September 11, 2007
Candis Schonekas already had Tulane University on her radar screen for college, but her plans really took shape when she was offered one of the new scholarships for members of the Tulane Marching Band.
This year marks the first time in Tulane's history that the university has offered scholarships specifically for members of the marching band.
Barry Spanier, director of bands, says the scholarships will help students make that decision to come to Tulane, and "the better the band gets, the more students we can attract. These scholarships will help build that kind of organization we want to be."
Since the band had a large group of seniors graduating in May, the scholarships allowed Spanier to recruit specific students who would fill those missing spots in the ensemble and ensure solid and well-balanced instrumentation.
Although the scholarship recipients come from many different areas of study, the main emphasis for the band was to develop the lower brass section.
A political science major who was born in New Orleans but moved to Michigan as a youngster, Schonekas already was interested in Tulane because both her uncle and grandfather attended the university. In addition to a homecoming of sorts, being at Tulane also allows her to continue her interest in band.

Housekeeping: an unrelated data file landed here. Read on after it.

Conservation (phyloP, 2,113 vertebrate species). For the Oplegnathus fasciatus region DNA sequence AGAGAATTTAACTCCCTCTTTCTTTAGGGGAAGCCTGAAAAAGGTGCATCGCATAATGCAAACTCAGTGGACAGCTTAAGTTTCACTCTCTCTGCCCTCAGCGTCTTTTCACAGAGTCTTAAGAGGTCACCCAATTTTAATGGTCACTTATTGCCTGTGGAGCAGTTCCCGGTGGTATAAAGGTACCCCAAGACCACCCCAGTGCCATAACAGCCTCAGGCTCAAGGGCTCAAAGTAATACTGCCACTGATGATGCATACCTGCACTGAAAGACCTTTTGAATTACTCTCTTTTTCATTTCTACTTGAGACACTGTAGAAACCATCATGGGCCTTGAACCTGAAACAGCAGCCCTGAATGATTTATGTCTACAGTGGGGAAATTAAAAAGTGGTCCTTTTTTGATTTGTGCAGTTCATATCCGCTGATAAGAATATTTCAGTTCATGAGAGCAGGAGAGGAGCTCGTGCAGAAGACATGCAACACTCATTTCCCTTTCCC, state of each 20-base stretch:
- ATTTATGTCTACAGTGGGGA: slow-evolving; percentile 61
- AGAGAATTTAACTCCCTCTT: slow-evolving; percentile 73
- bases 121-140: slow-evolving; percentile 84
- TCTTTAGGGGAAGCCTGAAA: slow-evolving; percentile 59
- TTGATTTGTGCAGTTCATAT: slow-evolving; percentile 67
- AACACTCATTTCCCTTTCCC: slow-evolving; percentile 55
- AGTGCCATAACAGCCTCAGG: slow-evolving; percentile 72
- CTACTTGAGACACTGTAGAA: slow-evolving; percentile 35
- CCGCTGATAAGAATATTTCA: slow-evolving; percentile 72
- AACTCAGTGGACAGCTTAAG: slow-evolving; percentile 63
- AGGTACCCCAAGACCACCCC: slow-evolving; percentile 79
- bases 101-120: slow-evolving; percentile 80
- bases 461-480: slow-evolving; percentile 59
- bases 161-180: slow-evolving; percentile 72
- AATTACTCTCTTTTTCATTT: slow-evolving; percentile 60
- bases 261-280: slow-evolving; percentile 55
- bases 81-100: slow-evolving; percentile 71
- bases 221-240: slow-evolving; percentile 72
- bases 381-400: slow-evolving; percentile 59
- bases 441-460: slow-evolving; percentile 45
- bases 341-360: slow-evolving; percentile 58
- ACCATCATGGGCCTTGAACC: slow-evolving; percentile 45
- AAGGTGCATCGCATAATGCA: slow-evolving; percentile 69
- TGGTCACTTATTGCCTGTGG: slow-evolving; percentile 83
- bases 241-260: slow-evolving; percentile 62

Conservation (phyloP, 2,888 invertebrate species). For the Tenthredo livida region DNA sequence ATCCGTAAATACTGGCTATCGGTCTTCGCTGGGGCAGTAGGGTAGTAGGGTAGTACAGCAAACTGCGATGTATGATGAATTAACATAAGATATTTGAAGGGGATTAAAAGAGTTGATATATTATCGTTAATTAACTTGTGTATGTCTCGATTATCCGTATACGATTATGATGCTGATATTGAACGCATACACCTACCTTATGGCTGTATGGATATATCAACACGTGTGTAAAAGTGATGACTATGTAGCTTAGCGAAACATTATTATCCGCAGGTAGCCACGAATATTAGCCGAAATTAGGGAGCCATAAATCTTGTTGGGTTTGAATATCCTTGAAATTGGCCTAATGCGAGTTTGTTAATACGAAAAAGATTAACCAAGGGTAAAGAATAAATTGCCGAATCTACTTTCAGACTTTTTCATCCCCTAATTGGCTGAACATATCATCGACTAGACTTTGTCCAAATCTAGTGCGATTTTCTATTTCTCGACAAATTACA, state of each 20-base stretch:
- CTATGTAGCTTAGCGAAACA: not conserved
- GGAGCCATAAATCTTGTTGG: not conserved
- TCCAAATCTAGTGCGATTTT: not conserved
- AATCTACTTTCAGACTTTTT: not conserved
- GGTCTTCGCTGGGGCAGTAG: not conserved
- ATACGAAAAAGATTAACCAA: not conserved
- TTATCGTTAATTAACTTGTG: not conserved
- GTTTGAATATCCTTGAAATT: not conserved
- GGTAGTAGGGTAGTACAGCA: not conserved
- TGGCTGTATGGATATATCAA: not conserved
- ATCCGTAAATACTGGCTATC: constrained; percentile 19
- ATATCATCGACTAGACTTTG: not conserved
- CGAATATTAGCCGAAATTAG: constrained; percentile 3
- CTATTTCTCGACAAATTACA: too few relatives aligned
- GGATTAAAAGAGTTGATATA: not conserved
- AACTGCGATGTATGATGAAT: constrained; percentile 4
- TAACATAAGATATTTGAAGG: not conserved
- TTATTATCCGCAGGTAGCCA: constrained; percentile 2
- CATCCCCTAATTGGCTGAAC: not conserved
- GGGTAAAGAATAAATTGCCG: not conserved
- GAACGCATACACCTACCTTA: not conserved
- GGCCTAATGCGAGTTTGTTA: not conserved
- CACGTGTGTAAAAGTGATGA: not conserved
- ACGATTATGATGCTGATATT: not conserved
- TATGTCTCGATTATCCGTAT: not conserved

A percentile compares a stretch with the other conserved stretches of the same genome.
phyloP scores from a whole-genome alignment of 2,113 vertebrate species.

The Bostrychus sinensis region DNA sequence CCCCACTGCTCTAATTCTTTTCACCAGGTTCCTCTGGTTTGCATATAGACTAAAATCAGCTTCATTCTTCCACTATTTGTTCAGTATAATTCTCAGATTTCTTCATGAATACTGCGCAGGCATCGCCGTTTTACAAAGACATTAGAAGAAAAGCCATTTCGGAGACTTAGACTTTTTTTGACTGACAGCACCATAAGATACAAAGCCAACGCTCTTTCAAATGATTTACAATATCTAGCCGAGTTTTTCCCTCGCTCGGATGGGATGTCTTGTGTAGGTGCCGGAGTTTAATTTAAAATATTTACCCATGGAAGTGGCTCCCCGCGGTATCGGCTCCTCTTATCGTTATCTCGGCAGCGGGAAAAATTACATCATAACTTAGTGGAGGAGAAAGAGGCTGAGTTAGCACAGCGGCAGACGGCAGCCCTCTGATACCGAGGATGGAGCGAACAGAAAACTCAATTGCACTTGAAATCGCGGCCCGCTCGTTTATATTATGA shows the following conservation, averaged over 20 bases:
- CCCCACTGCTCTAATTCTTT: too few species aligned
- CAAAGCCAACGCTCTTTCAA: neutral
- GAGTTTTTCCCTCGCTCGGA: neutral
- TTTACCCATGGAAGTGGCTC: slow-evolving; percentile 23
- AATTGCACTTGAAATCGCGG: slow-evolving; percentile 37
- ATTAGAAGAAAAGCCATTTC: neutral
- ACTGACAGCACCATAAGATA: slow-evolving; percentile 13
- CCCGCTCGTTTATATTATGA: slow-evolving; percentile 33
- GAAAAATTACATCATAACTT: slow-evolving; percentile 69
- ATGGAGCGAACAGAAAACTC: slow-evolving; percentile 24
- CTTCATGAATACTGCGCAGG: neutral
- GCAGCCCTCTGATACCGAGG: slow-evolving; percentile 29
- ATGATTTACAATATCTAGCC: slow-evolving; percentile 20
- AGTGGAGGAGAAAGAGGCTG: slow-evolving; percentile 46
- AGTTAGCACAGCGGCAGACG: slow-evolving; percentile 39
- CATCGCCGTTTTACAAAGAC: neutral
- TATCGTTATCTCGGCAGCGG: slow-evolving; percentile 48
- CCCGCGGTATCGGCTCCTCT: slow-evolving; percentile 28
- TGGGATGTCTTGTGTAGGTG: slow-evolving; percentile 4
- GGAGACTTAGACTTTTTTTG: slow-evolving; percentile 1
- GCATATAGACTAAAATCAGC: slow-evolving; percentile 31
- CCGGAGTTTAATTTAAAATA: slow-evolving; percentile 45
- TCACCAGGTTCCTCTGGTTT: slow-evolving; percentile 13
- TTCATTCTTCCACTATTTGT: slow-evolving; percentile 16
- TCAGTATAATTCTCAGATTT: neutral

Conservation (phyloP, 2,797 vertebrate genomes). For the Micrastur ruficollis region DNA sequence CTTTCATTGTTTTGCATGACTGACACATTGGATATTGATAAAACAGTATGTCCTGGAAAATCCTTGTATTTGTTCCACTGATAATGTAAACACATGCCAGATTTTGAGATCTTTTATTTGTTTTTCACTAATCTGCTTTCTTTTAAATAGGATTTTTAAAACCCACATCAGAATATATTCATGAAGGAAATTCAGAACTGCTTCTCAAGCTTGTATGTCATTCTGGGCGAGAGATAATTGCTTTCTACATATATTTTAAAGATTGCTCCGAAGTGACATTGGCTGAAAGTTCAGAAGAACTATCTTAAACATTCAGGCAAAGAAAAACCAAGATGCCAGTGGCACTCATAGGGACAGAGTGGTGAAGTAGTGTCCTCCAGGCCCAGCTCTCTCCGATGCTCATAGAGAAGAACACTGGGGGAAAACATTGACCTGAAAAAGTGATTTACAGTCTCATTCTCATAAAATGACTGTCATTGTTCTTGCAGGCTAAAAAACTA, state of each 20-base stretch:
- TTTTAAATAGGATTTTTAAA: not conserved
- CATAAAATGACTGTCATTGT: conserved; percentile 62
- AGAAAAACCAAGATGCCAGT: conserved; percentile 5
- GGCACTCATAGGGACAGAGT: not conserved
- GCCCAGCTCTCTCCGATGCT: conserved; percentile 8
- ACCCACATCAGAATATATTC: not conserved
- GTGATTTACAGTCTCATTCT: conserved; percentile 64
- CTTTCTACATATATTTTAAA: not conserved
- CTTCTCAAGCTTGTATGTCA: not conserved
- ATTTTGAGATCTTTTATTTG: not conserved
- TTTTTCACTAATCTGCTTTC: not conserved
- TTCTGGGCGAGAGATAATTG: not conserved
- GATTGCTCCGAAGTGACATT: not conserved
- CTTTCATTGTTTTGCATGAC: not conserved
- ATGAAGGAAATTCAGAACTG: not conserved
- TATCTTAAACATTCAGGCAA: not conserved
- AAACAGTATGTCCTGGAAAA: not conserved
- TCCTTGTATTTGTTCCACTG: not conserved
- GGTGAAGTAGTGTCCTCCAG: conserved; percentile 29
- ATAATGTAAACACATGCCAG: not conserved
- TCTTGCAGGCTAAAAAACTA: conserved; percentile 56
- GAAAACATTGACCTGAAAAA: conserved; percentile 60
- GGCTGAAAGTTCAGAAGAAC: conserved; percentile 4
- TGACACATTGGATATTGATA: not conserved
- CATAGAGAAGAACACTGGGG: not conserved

Schoenekas was very involved in her high school band, playing trombone for eight years and serving as drum major for two years. It was at her Tulane band audition this past spring when she first learned about the new scholarships available.
"I was excited about being in the band, but the scholarship has given me an opportunity to continue to pursue something I really enjoy," she says.
After being without a marching band for 30 years, Tulane resurrected the band two years ago. From the late 1930s through the 1960s, band director John Morrissey led an outstanding band that gained regional and national prominence. The band dissipated in the mid-1970s and was reformed by the urging of students.
The music department then hired Spanier as the new band director and the Tulane Marching Band made its first public performance following Hurricane Katrina in Mardi Gras 2006. In addition to Carnival appearances, the band performs at halftime for Tulane football games.
The new scholarships are specifically earmarked for incoming freshmen who want to participate in the marching band. Each year the band will award students with these supplemental scholarships that can be renewed each of the students' four years at Tulane as long as they continue to participate in the band and maintain good academic standing with the university.
Students are required to go through the regular admission process in addition to contacting the marching band and auditioning.
The scholarships can play a major role as an incentive for future incoming classes and could help the band reach up to 80 or 90 members in just a few years, according to Spanier.
Tulane University, New Orleans, LA 70118 504-865-5000 email@example.com